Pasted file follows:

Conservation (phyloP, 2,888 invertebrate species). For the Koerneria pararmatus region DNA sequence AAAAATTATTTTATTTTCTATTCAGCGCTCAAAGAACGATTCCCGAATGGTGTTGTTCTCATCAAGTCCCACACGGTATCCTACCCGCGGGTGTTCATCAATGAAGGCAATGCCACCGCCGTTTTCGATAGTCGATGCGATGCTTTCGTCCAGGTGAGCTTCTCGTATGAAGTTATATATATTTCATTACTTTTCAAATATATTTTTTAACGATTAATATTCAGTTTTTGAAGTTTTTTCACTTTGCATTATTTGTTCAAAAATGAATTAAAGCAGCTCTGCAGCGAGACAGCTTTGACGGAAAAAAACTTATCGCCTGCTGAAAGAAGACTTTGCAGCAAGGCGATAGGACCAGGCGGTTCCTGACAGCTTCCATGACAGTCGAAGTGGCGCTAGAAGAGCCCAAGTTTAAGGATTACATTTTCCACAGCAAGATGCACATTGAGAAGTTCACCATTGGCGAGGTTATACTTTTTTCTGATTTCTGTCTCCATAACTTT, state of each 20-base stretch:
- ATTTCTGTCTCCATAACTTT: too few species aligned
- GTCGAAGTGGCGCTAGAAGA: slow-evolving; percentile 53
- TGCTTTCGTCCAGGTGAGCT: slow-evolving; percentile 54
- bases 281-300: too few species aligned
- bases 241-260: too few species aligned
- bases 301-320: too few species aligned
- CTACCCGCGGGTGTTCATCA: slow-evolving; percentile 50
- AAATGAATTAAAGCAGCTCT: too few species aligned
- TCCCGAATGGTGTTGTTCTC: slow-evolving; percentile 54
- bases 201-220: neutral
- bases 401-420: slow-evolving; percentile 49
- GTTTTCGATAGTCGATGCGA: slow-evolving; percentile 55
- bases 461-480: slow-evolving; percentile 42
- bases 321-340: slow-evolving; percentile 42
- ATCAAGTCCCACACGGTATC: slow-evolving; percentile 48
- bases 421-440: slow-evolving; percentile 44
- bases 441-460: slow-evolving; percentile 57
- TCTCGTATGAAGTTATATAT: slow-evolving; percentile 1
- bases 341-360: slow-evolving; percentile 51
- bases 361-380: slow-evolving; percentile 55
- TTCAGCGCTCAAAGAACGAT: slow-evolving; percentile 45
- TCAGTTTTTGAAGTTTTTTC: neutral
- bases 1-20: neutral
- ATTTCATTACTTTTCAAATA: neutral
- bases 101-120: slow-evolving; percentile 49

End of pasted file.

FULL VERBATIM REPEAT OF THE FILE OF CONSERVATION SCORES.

Conservation (phyloP, 2,888 invertebrate species). For the Koerneria pararmatus region DNA sequence AAAAATTATTTTATTTTCTATTCAGCGCTCAAAGAACGATTCCCGAATGGTGTTGTTCTCATCAAGTCCCACACGGTATCCTACCCGCGGGTGTTCATCAATGAAGGCAATGCCACCGCCGTTTTCGATAGTCGATGCGATGCTTTCGTCCAGGTGAGCTTCTCGTATGAAGTTATATATATTTCATTACTTTTCAAATATATTTTTTAACGATTAATATTCAGTTTTTGAAGTTTTTTCACTTTGCATTATTTGTTCAAAAATGAATTAAAGCAGCTCTGCAGCGAGACAGCTTTGACGGAAAAAAACTTATCGCCTGCTGAAAGAAGACTTTGCAGCAAGGCGATAGGACCAGGCGGTTCCTGACAGCTTCCATGACAGTCGAAGTGGCGCTAGAAGAGCCCAAGTTTAAGGATTACATTTTCCACAGCAAGATGCACATTGAGAAGTTCACCATTGGCGAGGTTATACTTTTTTCTGATTTCTGTCTCCATAACTTT, state of each 20-base stretch:
- ATTTCTGTCTCCATAACTTT: too few species aligned
- GTCGAAGTGGCGCTAGAAGA: slow-evolving; percentile 53
- TGCTTTCGTCCAGGTGAGCT: slow-evolving; percentile 54
- bases 281-300: too few species aligned
- bases 241-260: too few species aligned
- bases 301-320: too few species aligned
- CTACCCGCGGGTGTTCATCA: slow-evolving; percentile 50
- AAATGAATTAAAGCAGCTCT: too few species aligned
- TCCCGAATGGTGTTGTTCTC: slow-evolving; percentile 54
- bases 201-220: neutral
- bases 401-420: slow-evolving; percentile 49
- GTTTTCGATAGTCGATGCGA: slow-evolving; percentile 55
- bases 461-480: slow-evolving; percentile 42
- bases 321-340: slow-evolving; percentile 42
- ATCAAGTCCCACACGGTATC: slow-evolving; percentile 48
- bases 421-440: slow-evolving; percentile 44
- bases 441-460: slow-evolving; percentile 57
- TCTCGTATGAAGTTATATAT: slow-evolving; percentile 1
- bases 341-360: slow-evolving; percentile 51
- bases 361-380: slow-evolving; percentile 55
- TTCAGCGCTCAAAGAACGAT: slow-evolving; percentile 45
- TCAGTTTTTGAAGTTTTTTC: neutral
- bases 1-20: neutral
- ATTTCATTACTTTTCAAATA: neutral
- bases 101-120: slow-evolving; percentile 49